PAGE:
For as long as I can remember, a squad car with the bold, black-and-yellow word “POLICE” sat outside my living-room window. Growing up on the East Side of St. Paul, I could always see that car parked in front of the public high school I lived next to. No matter what I was doing — watching cartoons, doing the dishes, raking leaves — that squad car was always in my line of vision.
I never questioned it. In my mind, it was there because it had to be.
And then I saw what the cops in those cars actually did.
Whenever a fight broke out between high school students, a security guard or police officer would run to the scene, pepper-spray the kids, tackle them, handcuff them and pop them in a squad car.
For most of my friends and me, this wasn’t out of the ordinary. It was our normal.
A recent bill before the Minnesota Legislature, SF 2323, would have made the problem worse. Not only would it have automatically expelled a student for assaulting a teacher, it also would have expelled students who exhibited “an intent to cause fear.” This vagueness and level of discretion was perfectly suited to fit the rhetoric surrounding so many black and brown students who are perceived as violent simply because of centuries-old stereotypes.
Whether it’s the New Deal laws of the 1930s or the war on drugs policies of the Reagan and Clinton administrations, it’s painfully obvious that laws can be dangerously discriminatory without the use of explicit racial language.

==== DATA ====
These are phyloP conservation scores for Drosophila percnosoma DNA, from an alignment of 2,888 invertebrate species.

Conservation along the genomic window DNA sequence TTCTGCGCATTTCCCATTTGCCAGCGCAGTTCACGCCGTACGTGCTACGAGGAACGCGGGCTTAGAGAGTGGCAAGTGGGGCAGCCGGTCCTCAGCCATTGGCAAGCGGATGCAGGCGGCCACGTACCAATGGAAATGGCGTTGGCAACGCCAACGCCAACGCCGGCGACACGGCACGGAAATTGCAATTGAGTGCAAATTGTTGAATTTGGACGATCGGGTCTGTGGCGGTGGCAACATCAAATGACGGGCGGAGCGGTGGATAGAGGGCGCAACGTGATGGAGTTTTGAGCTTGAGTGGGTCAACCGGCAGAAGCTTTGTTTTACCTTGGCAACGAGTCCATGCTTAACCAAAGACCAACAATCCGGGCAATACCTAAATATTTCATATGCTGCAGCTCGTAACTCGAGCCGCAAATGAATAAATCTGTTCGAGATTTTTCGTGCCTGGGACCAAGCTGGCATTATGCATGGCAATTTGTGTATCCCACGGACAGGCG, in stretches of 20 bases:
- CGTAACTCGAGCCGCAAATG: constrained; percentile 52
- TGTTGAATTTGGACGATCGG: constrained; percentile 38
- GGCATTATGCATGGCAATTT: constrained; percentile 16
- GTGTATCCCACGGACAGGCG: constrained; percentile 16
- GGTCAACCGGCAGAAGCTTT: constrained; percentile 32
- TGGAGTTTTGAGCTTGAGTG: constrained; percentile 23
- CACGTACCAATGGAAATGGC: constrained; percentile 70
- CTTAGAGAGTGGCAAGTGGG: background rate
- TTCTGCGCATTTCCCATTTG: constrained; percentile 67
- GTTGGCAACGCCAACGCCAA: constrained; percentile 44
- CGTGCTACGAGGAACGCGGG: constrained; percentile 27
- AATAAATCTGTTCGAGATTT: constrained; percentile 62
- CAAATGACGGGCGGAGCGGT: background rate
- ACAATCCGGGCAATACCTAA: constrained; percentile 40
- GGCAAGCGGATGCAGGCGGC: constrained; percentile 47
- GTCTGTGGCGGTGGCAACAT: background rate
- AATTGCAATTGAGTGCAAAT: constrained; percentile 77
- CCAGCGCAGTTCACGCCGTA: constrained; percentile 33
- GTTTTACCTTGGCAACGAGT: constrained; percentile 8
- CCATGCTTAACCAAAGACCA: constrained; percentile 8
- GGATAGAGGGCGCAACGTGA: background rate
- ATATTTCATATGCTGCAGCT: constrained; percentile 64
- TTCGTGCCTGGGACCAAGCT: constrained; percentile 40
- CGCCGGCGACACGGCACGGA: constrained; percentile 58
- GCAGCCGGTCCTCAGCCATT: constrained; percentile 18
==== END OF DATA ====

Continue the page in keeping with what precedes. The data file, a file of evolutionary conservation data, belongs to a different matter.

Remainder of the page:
While the original expulsion bill was voted down, there are clauses in the House and Senate omnibus bills that focus solely on removing students from classrooms. They’re using the same definition of “assault,” which means they’ll target those same students of color if the law is put into effect.
Minnesota has to move in a completely different direction, setting an example for effective restorative justice in the U.S.
The Legislature now has the opportunity to vote on a different bill — SF 2898, the Student Inclusion and Engagement Act, or SIEA.
This bill focuses on implementing restorative-justice practices, which have proved to be an effective alternative to zero-tolerance policies and removing students from the classroom.
Voting for this bill could not only be a step in the right direction for our state, but also would set an example for the rest of the country. By setting up restorative-justice policies in our schools, we could work toward what Morehouse College Prof. Marc Lamont Hill has called “imagining a world that is not yet.”
Growing up, I had never thought of a world where I didn’t see a police car outside my school or an officer walking around my hallways. I had never imagined a world where students get help for their problems instead of being pushed headfirst into a Crown Vic.
These ideas were normalized in my mind. I never questioned that. I never “imagined a world that is not yet,” a world where our students, particularly our black and brown students — students like me — aren’t criminalized for behaviors and actions that are only perceived as violent.
The Student Inclusion and Engagement Act is a step toward such a world. I hope Minnesota takes that step — and that the rest of the country follows.
Rogelio Salinas, 18, is a senior in the public schools and a board member of the Minnesota Alliance With Youth, which is working to raise high school graduation rates with support from the GradNation State Activation initiative, a collaboration between America’s Promise Alliance and Pearson.